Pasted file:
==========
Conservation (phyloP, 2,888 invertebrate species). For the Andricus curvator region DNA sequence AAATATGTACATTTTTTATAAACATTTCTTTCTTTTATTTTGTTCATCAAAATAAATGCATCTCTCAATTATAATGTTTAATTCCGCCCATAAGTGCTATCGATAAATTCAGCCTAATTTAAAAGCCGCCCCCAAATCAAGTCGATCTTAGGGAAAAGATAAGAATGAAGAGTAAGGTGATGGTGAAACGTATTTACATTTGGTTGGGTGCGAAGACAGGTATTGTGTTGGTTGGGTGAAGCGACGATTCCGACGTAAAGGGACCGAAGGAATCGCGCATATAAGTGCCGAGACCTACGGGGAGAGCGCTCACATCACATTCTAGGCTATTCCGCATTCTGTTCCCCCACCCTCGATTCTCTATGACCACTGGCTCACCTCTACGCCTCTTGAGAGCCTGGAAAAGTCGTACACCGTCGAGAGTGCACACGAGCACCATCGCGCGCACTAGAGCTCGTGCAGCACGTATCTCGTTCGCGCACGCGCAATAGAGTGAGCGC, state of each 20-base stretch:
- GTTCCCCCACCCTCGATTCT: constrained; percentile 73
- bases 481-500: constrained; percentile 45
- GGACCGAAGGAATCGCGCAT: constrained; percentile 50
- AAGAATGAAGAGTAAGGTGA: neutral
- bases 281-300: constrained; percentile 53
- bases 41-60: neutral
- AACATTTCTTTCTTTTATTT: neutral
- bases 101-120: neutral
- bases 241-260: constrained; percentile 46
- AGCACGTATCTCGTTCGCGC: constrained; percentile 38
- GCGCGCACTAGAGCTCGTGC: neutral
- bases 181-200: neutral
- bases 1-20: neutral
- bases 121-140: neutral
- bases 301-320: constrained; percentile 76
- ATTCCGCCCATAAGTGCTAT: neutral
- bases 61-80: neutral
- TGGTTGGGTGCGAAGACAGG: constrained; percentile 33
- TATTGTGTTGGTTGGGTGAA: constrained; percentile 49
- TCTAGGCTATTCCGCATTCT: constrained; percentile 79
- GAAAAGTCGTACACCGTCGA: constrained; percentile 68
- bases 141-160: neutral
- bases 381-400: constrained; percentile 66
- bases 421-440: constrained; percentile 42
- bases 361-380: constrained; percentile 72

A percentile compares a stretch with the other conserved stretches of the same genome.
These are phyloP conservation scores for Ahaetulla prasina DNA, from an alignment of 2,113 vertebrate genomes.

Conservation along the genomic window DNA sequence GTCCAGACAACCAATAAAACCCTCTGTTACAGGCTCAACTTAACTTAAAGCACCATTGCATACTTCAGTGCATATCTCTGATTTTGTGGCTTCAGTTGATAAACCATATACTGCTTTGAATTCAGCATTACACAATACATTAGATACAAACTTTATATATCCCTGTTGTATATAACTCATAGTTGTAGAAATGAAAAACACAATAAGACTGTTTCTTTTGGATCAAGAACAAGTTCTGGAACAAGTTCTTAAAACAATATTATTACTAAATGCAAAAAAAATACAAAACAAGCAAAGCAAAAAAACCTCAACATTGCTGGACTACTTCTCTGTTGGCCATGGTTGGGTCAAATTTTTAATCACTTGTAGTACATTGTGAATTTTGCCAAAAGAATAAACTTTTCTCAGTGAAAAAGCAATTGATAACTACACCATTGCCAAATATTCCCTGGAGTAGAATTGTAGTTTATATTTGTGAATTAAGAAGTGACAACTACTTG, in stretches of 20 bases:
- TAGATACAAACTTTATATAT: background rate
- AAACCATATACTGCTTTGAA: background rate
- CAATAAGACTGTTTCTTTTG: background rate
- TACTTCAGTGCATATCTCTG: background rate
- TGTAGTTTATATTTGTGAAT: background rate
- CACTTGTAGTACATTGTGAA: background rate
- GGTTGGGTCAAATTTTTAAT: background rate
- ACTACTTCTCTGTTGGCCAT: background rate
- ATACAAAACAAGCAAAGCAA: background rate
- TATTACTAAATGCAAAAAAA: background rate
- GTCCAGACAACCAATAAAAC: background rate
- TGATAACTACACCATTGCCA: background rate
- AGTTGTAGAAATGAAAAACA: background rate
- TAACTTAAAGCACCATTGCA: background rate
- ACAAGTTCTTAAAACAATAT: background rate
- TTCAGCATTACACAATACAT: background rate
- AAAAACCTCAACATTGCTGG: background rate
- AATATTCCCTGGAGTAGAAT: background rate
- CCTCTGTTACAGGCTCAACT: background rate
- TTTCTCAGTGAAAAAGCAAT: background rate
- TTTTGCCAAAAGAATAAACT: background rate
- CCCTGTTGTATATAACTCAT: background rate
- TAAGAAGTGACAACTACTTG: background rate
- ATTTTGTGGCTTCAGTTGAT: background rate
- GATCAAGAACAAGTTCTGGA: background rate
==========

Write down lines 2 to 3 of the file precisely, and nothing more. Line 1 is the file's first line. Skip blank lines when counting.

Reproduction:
- GTTCCCCCACCCTCGATTCT: constrained; percentile 73
- bases 481-500: constrained; percentile 45